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If you are looking to sign your son or daughter up for soccer, basketball, softball, or any other sport, it’s imperative to have a pre-participation physical prior to the first day of try-outs or practice. Even if the organization does not require one (they should), plan a visit to your pediatrician or other qualified medical practitioner. Why is this evaluation so important? The goal of the examination is to ensure there are no underlying conditions pertaining to the cardiovascular (heart), pulmonary (lungs), neurological (brain), musculoskeletal systems, and the likes that could potentially lead to injury or death if left undetected.
The cardiovascular health history portion of the examination is one area you as a parent can provide life-saving information. While the incidence of sudden cardiac death is low (0.6 to 6.2 per 100,00 children in the United States), approximately 20-25% of deaths occur during sports (1,3-7). So how can you help your doctor detect an underlying condition? Providing a thorough family history noting any cardiovascular disease or pathology could bring to light a potential problem for which the doctor may choose to explore. Here is the pertinent information to provide your pediatrician:
- A detailed family history of premature death (sudden or otherwise), or significant disability from -cardiovascular disease in close relative(s) under 50 years old (8).
- Specific knowledge as to whether a family member was diagnosed with hypertrophic cardiomyopathy, dilated cardiomyopathy, long QT syndrome, Marfan’s syndrome, or clinically important arrhythmias (8).
- Report any past detection of a heart murmur or increased blood pressure (8).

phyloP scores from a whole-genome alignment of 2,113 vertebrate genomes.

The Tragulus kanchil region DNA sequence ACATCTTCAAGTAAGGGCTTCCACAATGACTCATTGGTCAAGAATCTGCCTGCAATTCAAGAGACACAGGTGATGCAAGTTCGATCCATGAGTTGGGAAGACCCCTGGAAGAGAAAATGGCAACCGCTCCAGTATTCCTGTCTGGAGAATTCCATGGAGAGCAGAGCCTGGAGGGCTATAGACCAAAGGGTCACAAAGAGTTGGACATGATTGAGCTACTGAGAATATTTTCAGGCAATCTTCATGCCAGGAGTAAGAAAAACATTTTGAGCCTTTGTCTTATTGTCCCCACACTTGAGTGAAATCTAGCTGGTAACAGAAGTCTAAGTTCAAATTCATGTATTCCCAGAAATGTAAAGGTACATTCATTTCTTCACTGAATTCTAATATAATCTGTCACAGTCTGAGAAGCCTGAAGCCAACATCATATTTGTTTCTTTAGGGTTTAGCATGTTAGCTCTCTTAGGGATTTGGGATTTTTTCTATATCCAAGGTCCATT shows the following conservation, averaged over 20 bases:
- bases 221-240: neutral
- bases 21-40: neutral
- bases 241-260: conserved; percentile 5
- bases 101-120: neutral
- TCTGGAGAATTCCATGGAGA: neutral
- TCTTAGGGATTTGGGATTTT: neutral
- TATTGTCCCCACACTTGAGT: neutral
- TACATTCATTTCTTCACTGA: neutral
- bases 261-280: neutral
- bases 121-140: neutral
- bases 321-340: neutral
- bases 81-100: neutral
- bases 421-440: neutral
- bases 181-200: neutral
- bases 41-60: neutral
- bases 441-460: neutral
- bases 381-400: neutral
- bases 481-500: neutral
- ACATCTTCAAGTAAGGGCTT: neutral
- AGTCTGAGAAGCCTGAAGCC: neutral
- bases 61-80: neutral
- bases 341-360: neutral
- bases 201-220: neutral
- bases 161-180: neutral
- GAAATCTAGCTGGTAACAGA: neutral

- Finally, listen to your child if they complain of chest pain/discomfort, fainting/near fainting, or unexpected/unexplained shortness of breath associated with exercise. These symptoms could be a sign of an underlying condition (8).
Screening for familial history as well as the child’s personal medical history has led to a significant decline in sudden cardiac death in young athletes according to a study in the Journal of the American Medical Association in 2006 (2). The take-home message for parents is clear, identifying a potential risk is imperative so that follow-up testing may be performed in order to identify underlying conditions, that left untreated, could result in unnecessary injury or death. While injuries as a result of sports are inevitable, it is up to parents, coaches, and the medical community to ensure we keep our youth as safe as possible. Proper screening and testing during the pre-participation physical is one area where we can stack the odds in their favor. If there is any question or doubt with regard to your family’s medical history, the child’s medical history, or complaints by your child during activity, consult your pediatrician or other qualified medical personnel as soon as possible.
1. Botvinick EH, Dae MW, Krishnan R, Ewing S. Hypertrophic cardiomyopathy in the young: Another form of ischemic cardiomyopathy? J Am Coll Cardiol. 1993;22:805–7.
2. Corrado D, Basso C, Pavei A, et al. Trends in sudden cardiovascular death in young competitive athletes after implementation of a preparticipation screening programme. JAMA. 2006;296:1593–601.
3. Driscoll DJ, Edwards WD. Sudden unexpected death in children and adolescents. J Am Coll Cardiol. 1985;5:118B–21.
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8. Moreau, W., Nabhan, D., Roecker, C., Kimura, M., Klein, A., Guimard, B., Pierce, K., Helma, P., Nelson, R., Shockley Bahr, K., Nelson, L., Williams, P. The American Chiropractic Board of Sports Physicians Position Statement on Pre-Participation Examinations: An Expert Consensus. J Chiropr Med. 2015; 14(3): 176-182.
9. O’Connor FG, Kugler JP, Oriscello RG. Sudden death in young athletes: Screening for the needle in a haystack. Am Fam Physician. 1998;57:2763–70.
10. Silka MJ. Sudden death due to cardiovascular disease during childhood. Pediatr Ann. 1991;20:360–7.
Written by Dr. Jenn Reiner-Marcello